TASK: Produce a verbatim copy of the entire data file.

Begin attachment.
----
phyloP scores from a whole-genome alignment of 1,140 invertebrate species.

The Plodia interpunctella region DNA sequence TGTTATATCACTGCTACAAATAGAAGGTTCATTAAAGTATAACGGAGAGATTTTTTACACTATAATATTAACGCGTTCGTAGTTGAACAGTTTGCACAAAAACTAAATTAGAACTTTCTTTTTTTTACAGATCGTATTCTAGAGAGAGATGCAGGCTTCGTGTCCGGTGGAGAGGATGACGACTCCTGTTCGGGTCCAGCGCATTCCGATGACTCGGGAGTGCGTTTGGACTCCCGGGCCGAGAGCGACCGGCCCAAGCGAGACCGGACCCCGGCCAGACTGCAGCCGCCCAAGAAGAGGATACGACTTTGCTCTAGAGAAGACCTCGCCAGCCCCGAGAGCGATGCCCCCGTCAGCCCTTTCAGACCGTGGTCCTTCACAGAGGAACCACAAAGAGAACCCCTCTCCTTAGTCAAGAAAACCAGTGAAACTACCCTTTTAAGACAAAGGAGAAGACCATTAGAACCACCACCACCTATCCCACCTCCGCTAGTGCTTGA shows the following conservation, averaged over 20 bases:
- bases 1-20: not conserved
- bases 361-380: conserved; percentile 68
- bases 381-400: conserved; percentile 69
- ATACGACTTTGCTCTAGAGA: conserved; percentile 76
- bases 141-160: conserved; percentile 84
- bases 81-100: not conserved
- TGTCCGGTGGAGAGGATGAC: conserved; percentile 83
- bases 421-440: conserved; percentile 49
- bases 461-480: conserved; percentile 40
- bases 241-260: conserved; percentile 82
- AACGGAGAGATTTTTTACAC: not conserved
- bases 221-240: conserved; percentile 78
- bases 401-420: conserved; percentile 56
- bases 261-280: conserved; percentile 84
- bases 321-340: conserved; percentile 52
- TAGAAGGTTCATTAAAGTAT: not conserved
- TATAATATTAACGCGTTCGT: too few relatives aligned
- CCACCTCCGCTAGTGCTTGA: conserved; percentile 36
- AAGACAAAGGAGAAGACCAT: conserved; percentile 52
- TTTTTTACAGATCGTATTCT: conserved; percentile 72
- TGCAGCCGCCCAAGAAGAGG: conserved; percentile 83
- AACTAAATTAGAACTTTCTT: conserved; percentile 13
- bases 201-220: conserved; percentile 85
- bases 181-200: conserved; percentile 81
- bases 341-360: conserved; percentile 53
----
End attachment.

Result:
phyloP scores from a whole-genome alignment of 1,140 invertebrate species.

The Plodia interpunctella region DNA sequence TGTTATATCACTGCTACAAATAGAAGGTTCATTAAAGTATAACGGAGAGATTTTTTACACTATAATATTAACGCGTTCGTAGTTGAACAGTTTGCACAAAAACTAAATTAGAACTTTCTTTTTTTTACAGATCGTATTCTAGAGAGAGATGCAGGCTTCGTGTCCGGTGGAGAGGATGACGACTCCTGTTCGGGTCCAGCGCATTCCGATGACTCGGGAGTGCGTTTGGACTCCCGGGCCGAGAGCGACCGGCCCAAGCGAGACCGGACCCCGGCCAGACTGCAGCCGCCCAAGAAGAGGATACGACTTTGCTCTAGAGAAGACCTCGCCAGCCCCGAGAGCGATGCCCCCGTCAGCCCTTTCAGACCGTGGTCCTTCACAGAGGAACCACAAAGAGAACCCCTCTCCTTAGTCAAGAAAACCAGTGAAACTACCCTTTTAAGACAAAGGAGAAGACCATTAGAACCACCACCACCTATCCCACCTCCGCTAGTGCTTGA shows the following conservation, averaged over 20 bases:
- bases 1-20: not conserved
- bases 361-380: conserved; percentile 68
- bases 381-400: conserved; percentile 69
- ATACGACTTTGCTCTAGAGA: conserved; percentile 76
- bases 141-160: conserved; percentile 84
- bases 81-100: not conserved
- TGTCCGGTGGAGAGGATGAC: conserved; percentile 83
- bases 421-440: conserved; percentile 49
- bases 461-480: conserved; percentile 40
- bases 241-260: conserved; percentile 82
- AACGGAGAGATTTTTTACAC: not conserved
- bases 221-240: conserved; percentile 78
- bases 401-420: conserved; percentile 56
- bases 261-280: conserved; percentile 84
- bases 321-340: conserved; percentile 52
- TAGAAGGTTCATTAAAGTAT: not conserved
- TATAATATTAACGCGTTCGT: too few relatives aligned
- CCACCTCCGCTAGTGCTTGA: conserved; percentile 36
- AAGACAAAGGAGAAGACCAT: conserved; percentile 52
- TTTTTTACAGATCGTATTCT: conserved; percentile 72
- TGCAGCCGCCCAAGAAGAGG: conserved; percentile 83
- AACTAAATTAGAACTTTCTT: conserved; percentile 13
- bases 201-220: conserved; percentile 85
- bases 181-200: conserved; percentile 81
- bases 341-360: conserved; percentile 53